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of the monarchy in England has not had the effect of redressing his wrongs.

A Latin poem by O'Flaherty on the birth of James, prince of Wales, was published at Dublin in 1688, under the title of 'Serenissimi Walliæ Principia, Magnæ Britanniæ et Hiberniæ, cum appendicibus dominiis hueredis conspicui Genethliacon.'

Edward Lhuyd [q. v.] of Oxford, who visited O'Flaherty in 1700, described him as 'affable and learned;' but, added Lhuyd, the late revolution in Ireland had 'reduced him to great poverty, and destroyed bis books and papers.' In 'Archæologia Britannica,' published in 1707. Lhuyd bore testimony to the erudition of O'Flaherty.

Sir Thomas Molyneux [q. v.] saw O'Flaherty in April 1709 living 'in a miserable condition at Park, some three hours to the west of Galway.' 'I expected,' wrote Molyneux, 'to have seen here some old Irish manuscripts, but his ill-fortune has stripped him of these as well as his other goods, so that he has nothing now left but some few pieces of his own writing, and a few old rummish books of history, printed.' O'Flaherty died on 8 April 1718, and was buried within his house at Parke, co. Galway. His treatise, left in manuscript, entitled 'Ogygia vindicated against the Objections of Sir George Mackenzie,' was published at Dublin in 1775 by Charles O'Conor [q. v.] It formed an octavo volume, divided into twenty-one chapters, the last of which was unfinished in the manuscript.

Of the 'Ogygia' an inaccurate English version by the Rev. James Hely of Trinity College, Dublin, appeared in two volumes in 1793.

O'Flaherty's 'Chorographical Description of West or H-Iar Connaught' was edited by James Hardiman [q. v.] for the Irish Archilogical Society in 1841. The book gives an interesting account of the chief features of the country and of the islands off the coast, and of much of the local history. In this volume were printed original memoranda by O'Flaherty on Borlase's account of Ireland, written in 1682; on Chinese chronology, and on the relations of prelates in Ireland with Canterbury. A reproduction of a letter from O'Flaberty to Edward Lhuyd in 1706 was included among the Facsimiles of National Manuscripts of Ireland, edited by the present writer, pt. iv. p. 2, plate xcv.

No vestiges have been found of a work entitled 'Ogygia Christiana,' which O'Flaherty was supposed to have compiled. A collection of unpublished letters of O'Flaherty is now being prepared for the press by the author of the present notice.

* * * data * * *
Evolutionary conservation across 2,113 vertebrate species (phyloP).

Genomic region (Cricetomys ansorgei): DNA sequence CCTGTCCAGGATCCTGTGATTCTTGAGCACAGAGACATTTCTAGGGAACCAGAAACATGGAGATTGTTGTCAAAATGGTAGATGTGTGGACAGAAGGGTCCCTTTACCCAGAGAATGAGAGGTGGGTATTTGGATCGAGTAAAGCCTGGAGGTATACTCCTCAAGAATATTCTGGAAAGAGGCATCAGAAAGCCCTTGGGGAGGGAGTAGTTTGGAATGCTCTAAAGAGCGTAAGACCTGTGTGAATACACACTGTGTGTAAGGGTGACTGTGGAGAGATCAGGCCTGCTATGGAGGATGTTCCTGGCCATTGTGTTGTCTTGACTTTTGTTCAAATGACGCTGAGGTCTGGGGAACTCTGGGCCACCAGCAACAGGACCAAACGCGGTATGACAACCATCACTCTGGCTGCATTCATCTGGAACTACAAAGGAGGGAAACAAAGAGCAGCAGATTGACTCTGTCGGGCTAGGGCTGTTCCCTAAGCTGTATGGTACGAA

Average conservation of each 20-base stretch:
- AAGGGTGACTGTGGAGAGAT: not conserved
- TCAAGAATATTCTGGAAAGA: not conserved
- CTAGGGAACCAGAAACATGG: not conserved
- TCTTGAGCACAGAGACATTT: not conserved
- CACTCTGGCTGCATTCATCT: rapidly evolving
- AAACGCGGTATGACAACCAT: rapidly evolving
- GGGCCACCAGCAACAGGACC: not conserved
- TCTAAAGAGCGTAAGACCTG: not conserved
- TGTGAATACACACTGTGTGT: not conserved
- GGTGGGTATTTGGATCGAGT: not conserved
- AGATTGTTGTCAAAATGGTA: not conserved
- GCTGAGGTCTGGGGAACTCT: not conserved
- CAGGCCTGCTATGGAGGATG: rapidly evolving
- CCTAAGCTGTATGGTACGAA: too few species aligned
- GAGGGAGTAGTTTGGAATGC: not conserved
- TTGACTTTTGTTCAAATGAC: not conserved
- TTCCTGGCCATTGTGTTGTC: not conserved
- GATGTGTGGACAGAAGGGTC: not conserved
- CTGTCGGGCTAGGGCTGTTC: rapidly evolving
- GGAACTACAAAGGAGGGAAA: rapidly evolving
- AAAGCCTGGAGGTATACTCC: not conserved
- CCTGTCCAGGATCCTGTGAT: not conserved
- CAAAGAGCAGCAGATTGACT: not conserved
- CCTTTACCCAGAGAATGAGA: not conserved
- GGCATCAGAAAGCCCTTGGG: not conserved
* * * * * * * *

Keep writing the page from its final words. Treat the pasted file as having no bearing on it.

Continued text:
[Nicholson's Irish Historical Library. 1724; Ware's Writers of Ireland, 1740; Dissertations on History of Ireland, 1766; Miscellany of Irish Archæol. Soc. Dublin, 1846.]

J. T. G.

O'FLYN, FIACHA (d. 1256), archbishop of Tuam. [See MacFlynn, Florence or Flann.]

OFTFOR (d. 692), bishop of Worcester, also known as Oftoforis, Ostfor, Ostoforus, Osteor, Ostfortus, was a pupil of the abbess Hilda [q. v.]; he studied the scriptures in both her monasteries, Hartlepool and Whitby (Bædæ Hist. Eccl. iv. 23), and at Whitby he discharged the office of the priesthood (Flor. Wig. s.a. 691). He studied also under Theodore of Canterbury, and journeyed to Rome; on his return he preached to the Huiccii in Worcestershire, and led an exemplary life. He was chosen bishop by unanimous consent, and was consecrated by Wilfrid at the command of King, Æthelred of Mercia in 692 (Stubbs, Registr. Sacr. Angl.; not 691, as in Flor. Wig.) His signature is appended to a genuine charter of 692, by which Æthelred granted him the village of Hanbury in Worcestershire (Kemble, Codex Dipl. No. 32). Another charter, in which he signs himself Oftoforis, must belong to the same year (ib. No. 36), for he died in 692. Bale says be wrote homilies (Script. Illustr. No. 85), but the statement is not trustworthy.

[Bædæ Hitt. Eccl. iv. 23; Flor. Wig. anno, pp. 691, 692.]

M. B.

OGBORNE, DAVID (fl. 1740–1761), artist, married and settled before 1740 at Chelmsford, Essex, where he is described in the register as a 'painter' or 'limner.' He gained a certain reputation by his portraits of local provincial monsters, such as a winged fish taken at Battle Bridge, and a calf with six legs produced at Great Baddow; but he painted also a portrait of Edward Bright, a grocer of Maldon, Essex, who weighed 43½ stone, and died 10 Nov. 1750, aged 29 [see under Lambert, Daniel]. This portrait was engraved by James MacArdell [q. v.], and published 1 Jan. 1750, Another of his portraits was of Thomas Wood, the miller of Billericay (see Trans. Royal Coll. of Phys. ii. 259-74, and Mayo, Philosophy of Living, 1837, pp. 85-7).

Ogborne is better known as the artist of 'An exact Perspective View of Dunmow, late the Priory in the County of Essex. With a Representation of the Ceremony and Procession in that Manor, on Thursday the 20 June 1751. Engraved from an Original Painting taken on the Spot by David Ogborne, published January 1752. Engraved by C. Mosley.' This presents the well-known